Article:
Cabbage can take either center plate or a supporting role at dinner with this month’s recipes.
I think Sarah was a little surprised when I mentioned I’d like to have cabbage be our ingredient of choice this month.
Really? Cabbage? She’s a good sport and game for anything, so she played along.
I admit my motive was ulterior. We had a brief cool snap for a few days, and some rain, and it made me crave fall food. I had visions of chili, of chicken and noodles, and of bierocks.
Bierocks are an old German staple that, while fairly ubiquitous in the midwest, are something of a mystery to many of my friends not from ‘round these parts.
Basically, they are a homemade hot pocket. And I love them. Dipped in a little good mustard, there’s not much I wouldn’t do to get my hands on one.
I suggested cabbage to Sarah for this month’s column so I’d have an excuse to devote a little time to crafting these homemade “Runzas” for my family and me to enjoy.
Bierocks are great because they make for an excellent sit-down dinner, but they can also be hand food — ideal for my husband who packs his lunch but doesn’t have anywhere to sit and eat since he’s on the road all day. He can’t whip out a fork or spoon and doesn’t have access to a microwave, so a bierock is an excellent substitution for his usual midday turkey sandwich. It’s a perfect lunch for my meat-and-potatoes man.
You have to have some prep time set aside for these treats, but they’re not very difficult. It’s just a matter of allowing time for dough to rise.
Start with the bread:
- 2 1/2 teaspoons yeast (roughly one packet)
- 1/2 cup warm water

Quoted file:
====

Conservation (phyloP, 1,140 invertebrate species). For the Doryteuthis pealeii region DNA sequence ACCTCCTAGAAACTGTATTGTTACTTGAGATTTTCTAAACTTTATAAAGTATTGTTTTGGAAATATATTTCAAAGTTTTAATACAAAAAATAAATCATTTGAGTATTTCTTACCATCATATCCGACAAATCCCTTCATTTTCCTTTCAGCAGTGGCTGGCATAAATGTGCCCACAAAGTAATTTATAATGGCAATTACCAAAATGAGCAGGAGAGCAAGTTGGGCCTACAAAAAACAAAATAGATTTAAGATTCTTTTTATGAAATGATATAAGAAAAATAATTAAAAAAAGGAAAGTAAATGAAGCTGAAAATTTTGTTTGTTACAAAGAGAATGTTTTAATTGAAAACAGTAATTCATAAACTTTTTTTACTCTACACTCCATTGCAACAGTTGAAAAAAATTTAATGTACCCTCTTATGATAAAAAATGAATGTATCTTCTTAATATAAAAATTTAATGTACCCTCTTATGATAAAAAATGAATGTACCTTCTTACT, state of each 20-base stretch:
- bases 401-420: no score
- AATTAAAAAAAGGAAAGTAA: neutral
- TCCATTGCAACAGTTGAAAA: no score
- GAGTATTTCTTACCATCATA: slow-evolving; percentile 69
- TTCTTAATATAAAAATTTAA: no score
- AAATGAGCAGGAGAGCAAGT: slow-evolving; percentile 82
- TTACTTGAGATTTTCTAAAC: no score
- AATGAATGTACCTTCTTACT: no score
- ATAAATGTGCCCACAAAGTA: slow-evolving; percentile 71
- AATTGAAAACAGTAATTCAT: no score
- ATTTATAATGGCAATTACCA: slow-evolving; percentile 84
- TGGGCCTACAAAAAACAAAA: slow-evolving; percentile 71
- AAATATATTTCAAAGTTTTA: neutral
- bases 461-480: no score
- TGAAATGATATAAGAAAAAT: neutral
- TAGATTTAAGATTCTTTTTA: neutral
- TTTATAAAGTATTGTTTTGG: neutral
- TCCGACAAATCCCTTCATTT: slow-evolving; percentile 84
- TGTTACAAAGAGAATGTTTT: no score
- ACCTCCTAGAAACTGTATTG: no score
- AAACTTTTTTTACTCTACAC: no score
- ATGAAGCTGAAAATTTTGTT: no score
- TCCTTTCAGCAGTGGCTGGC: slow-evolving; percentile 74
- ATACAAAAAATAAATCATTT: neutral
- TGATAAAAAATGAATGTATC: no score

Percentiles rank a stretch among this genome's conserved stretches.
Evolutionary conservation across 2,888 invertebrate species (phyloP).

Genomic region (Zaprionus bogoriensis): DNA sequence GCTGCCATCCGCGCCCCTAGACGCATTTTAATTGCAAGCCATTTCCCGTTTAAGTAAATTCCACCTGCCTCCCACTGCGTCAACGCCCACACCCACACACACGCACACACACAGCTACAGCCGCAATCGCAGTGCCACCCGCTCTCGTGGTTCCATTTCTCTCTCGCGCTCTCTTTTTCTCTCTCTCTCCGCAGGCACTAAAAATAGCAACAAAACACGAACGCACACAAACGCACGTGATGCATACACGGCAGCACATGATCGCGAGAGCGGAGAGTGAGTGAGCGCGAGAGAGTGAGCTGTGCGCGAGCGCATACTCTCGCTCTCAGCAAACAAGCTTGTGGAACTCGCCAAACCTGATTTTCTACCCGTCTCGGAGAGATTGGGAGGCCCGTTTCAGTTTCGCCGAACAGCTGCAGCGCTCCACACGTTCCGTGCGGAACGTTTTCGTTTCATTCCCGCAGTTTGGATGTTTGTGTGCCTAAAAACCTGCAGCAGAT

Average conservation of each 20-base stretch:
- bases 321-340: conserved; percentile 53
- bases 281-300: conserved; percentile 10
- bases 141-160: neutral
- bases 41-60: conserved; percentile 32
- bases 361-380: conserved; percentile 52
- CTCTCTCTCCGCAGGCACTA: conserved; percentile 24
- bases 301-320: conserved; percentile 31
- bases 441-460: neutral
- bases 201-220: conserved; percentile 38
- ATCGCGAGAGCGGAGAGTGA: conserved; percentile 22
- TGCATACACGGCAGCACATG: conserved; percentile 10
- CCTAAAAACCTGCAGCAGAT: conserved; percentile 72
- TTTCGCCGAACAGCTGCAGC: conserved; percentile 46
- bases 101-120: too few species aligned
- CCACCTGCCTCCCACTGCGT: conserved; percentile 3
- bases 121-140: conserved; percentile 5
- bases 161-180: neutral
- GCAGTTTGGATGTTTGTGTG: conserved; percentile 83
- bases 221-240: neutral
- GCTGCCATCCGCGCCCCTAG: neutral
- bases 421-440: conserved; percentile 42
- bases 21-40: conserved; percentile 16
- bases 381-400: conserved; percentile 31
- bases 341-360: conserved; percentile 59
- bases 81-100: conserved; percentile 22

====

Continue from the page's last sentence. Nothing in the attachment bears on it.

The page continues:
- 2 tablespoons sugar
- 1/2 cup milk
- 2 tablespoons vegetable oil
- 1/4 tsp salt
- 2 eggs
- 4 cups flour
Begin by “proofing” your yeast. Basically, you are making sure your yeast is good and active before you continue. Combine the warm water and the yeast and walk away for five minutes. When you come back, the yeast should be bubbling a little.
Next, add the sugar and whisk together. Then add the rest of the ingredients.
I use my KitchenAid mixer with the dough hook, and the combining/kneading is short work.
If you don’t have one, just combine with your hands until the dough comes together, and then fold and knead a few times. It doesn’t take much kneading at all.
Set the dough aside in a fairly warm place and cover with a towel. Let it rise for an hour.
In the meantime, start your filling:
- 2 lbs hamburger
- 1 teaspoon salt
- 1 teaspoon seasoning salt
- 1 teaspoon pepper
- 2 cups thinly sliced cabbage
- 1/2 c diced onion
- shredded cheddar, optional
- 1 egg, optional
Brown the hamburger with the onion and drain off the grease, reserving 1 tablespoon.
Add the reserved grease and the cabbage to the skillet with the seasoning, and stir until the cabbage wilts a little bit.
When your dough has risen, punch it down, wait five minutes, and then halve it and roll it out.
Cut it into squares. Each half makes nine or 10 squares, depending how you cut it.
Preheat your oven to 350 degrees.
You will want a cup of water nearby with which to wet the edges of each square. I do it with my fingers, but you can use a pastry brush if you are fancy. Just dampen all the way around a square, add a heaping spoonful of meat mixture, then pull up the opposite corners and seal the edges.